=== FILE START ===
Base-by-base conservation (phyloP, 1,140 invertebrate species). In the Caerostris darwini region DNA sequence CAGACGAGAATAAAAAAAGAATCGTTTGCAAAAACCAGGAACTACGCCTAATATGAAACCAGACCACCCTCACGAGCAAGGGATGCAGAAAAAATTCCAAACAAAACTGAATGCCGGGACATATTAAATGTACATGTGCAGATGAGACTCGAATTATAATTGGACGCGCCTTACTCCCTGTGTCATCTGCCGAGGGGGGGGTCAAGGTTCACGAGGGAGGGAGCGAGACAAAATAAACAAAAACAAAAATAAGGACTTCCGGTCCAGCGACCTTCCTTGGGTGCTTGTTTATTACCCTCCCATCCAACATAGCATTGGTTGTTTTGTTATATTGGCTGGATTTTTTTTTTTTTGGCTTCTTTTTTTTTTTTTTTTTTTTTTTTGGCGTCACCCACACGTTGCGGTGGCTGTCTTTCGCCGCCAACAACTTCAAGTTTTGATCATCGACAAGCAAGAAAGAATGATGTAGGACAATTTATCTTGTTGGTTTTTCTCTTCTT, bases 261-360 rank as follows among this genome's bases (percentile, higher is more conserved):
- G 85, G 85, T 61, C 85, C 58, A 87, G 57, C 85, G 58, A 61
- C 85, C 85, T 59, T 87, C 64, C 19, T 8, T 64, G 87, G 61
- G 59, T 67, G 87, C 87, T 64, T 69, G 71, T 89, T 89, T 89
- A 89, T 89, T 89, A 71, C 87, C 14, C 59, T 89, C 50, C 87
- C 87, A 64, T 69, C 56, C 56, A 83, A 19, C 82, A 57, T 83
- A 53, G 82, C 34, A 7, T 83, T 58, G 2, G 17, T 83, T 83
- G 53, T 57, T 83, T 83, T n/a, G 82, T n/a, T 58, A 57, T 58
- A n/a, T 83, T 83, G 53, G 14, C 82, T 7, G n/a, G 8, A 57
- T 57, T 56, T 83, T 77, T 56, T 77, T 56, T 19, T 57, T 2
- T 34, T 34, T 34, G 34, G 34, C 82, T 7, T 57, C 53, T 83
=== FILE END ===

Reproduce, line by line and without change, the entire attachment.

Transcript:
Base-by-base conservation (phyloP, 1,140 invertebrate species). In the Caerostris darwini region DNA sequence CAGACGAGAATAAAAAAAGAATCGTTTGCAAAAACCAGGAACTACGCCTAATATGAAACCAGACCACCCTCACGAGCAAGGGATGCAGAAAAAATTCCAAACAAAACTGAATGCCGGGACATATTAAATGTACATGTGCAGATGAGACTCGAATTATAATTGGACGCGCCTTACTCCCTGTGTCATCTGCCGAGGGGGGGGTCAAGGTTCACGAGGGAGGGAGCGAGACAAAATAAACAAAAACAAAAATAAGGACTTCCGGTCCAGCGACCTTCCTTGGGTGCTTGTTTATTACCCTCCCATCCAACATAGCATTGGTTGTTTTGTTATATTGGCTGGATTTTTTTTTTTTTGGCTTCTTTTTTTTTTTTTTTTTTTTTTTTGGCGTCACCCACACGTTGCGGTGGCTGTCTTTCGCCGCCAACAACTTCAAGTTTTGATCATCGACAAGCAAGAAAGAATGATGTAGGACAATTTATCTTGTTGGTTTTTCTCTTCTT, bases 261-360 rank as follows among this genome's bases (percentile, higher is more conserved):
- G 85, G 85, T 61, C 85, C 58, A 87, G 57, C 85, G 58, A 61
- C 85, C 85, T 59, T 87, C 64, C 19, T 8, T 64, G 87, G 61
- G 59, T 67, G 87, C 87, T 64, T 69, G 71, T 89, T 89, T 89
- A 89, T 89, T 89, A 71, C 87, C 14, C 59, T 89, C 50, C 87
- C 87, A 64, T 69, C 56, C 56, A 83, A 19, C 82, A 57, T 83
- A 53, G 82, C 34, A 7, T 83, T 58, G 2, G 17, T 83, T 83
- G 53, T 57, T 83, T 83, T n/a, G 82, T n/a, T 58, A 57, T 58
- A n/a, T 83, T 83, G 53, G 14, C 82, T 7, G n/a, G 8, A 57
- T 57, T 56, T 83, T 77, T 56, T 77, T 56, T 19, T 57, T 2
- T 34, T 34, T 34, G 34, G 34, C 82, T 7, T 57, C 53, T 83